It’s not that I was putting off going to dinner – it’s just that when I’m having a panic attack, what I know I should be doing and what I actually do don’t match up. I can’t focus properly and I’m using most of my mental capacity to prevent from panicking so tasks just happen randomly.
Anyway, I left home more than an hour late.
I still was in a panic attack while getting to my parents, so paying attention while driving was difficult, and I had poor manual coordination, and I was twitchy. Not fun.
And I was still having the churning angry thoughts about why I should be going to dinner.
4 Even after all this, I nearly didn’t make it. Before I knocked on my parent’s apartment door, I seriously considered turning back and going home – the idea of having to deal with people instilled so much fear in me that I wanted to flee.
The only thing that allowed me to knock on my parent’s door was what my friend had written – the panic is ALWAYS worse than doing it.
5 Of course, people were already having dinner by the time I arrived. My late entrance put me on the spotlight and I froze – I literally couldn’t say hello to anyone. I quietly got some food and sat at the table, not talking to anyone, not even my aunt who was sitting next to me. So much for being social.
My hands were shaking while I was eating because of the panic attack. However the attack slowly subsided over the next 15-20 minutes. It was a pretty odd time. I was at the table and I could hear the conversations going on, but I couldn’t really follow them and I didn’t try to join in them. If anyone tried to talk with me I could give only the most basic answer. And I tried to draw the least amount of attention to myself and hoped no one would notice me. I really didn’t enjoy those twenty minutes.
Once the panic attack subsided, I was able to hold a conversation and my conversational ability got better as as time went on. But there were limits. I could only deal with one or two people at a time and I couldn’t interact with the group as a whole. When most of the people left the dinner table to sit on the porch, I stayed back with two people to talk. And that’s how I spent the rest of the evening.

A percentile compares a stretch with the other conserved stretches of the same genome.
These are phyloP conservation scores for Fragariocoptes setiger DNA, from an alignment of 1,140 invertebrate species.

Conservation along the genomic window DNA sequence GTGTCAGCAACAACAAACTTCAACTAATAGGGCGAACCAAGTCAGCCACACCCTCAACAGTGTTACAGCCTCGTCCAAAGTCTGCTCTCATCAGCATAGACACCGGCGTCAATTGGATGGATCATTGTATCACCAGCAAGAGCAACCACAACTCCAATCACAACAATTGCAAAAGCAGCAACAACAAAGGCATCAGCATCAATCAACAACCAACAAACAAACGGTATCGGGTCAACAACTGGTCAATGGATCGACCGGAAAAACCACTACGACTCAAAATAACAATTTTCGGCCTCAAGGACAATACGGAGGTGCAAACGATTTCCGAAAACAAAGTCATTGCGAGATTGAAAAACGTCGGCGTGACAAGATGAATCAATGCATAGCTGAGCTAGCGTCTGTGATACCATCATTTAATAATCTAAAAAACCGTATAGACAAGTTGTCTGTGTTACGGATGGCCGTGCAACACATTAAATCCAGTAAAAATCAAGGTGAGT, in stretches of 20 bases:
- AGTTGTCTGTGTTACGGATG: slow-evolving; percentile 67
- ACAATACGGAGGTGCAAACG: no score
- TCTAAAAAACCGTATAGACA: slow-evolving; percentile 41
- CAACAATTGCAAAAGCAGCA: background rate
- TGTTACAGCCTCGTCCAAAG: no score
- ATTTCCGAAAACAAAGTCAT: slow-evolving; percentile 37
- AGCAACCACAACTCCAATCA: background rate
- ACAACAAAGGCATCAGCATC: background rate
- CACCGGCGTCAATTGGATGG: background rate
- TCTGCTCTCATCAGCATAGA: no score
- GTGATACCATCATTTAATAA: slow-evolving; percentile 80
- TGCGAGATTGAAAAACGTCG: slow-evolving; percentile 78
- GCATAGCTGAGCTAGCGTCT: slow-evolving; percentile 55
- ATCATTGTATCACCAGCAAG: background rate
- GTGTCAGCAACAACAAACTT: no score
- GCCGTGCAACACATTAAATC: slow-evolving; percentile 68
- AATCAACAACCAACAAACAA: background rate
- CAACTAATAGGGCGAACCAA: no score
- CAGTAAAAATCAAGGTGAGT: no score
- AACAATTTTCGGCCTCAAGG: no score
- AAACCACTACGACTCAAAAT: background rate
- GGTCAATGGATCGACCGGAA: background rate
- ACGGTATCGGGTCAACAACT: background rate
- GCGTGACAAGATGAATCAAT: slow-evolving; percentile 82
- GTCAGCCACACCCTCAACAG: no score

I figure that at my best that evening, I was running on about 40% of my social skills.
Interestingly, my capability of thought wasn’t impaired. I could and did discuss economic issues and I talked about how the banking system would be changing in the future. But only with one or two persons.
From my point of view, it was a lot more effort and thinking to interact with other people. Apparently, socialising with others is a complex activity and takes a LOT of thinking, on the spot, to do it properly. When I’m mildly depressed, I’m spending most of my energy and using most of my thoughts to monitor myself and to maintain some ability to function. I just don’t have enough processing power left over to socialise properly.
Did I think it was a good thing that I went for dinner?
When I left that night, I thought to myself that I didn’t particularly enjoy the evening. I’d much rather have stayed home and played on my computer.
But at the same time, I was out with people and that WAS a good thing. Long depression episodes and frequent depression episodes have royally screwed up my relationships with close friends and family. And my wider social networks with casual friends and acquaintances have pretty much all failed completely. Getting back out there and meeting people was useful if perhaps not so enjoyable.
I will probably have to continue doing this in the future. I probably still won’t enjoy it much, and I probably will continue to get panic attacks, but building back out my social networks is necessary.
I’d definitely practice on friends and family first. And I’d get a few people to warn the others that when I show up to an event late and when I’m fairly unresponsive for the first hour, that’s normal for me.
Hopefully, as my friend said, “making sure you do things ‘normal’ people will do will eventually drag your mental state to a level where you’re almost with everyone else, and from there it just becomes so much easier”
First published 4 Jan 19.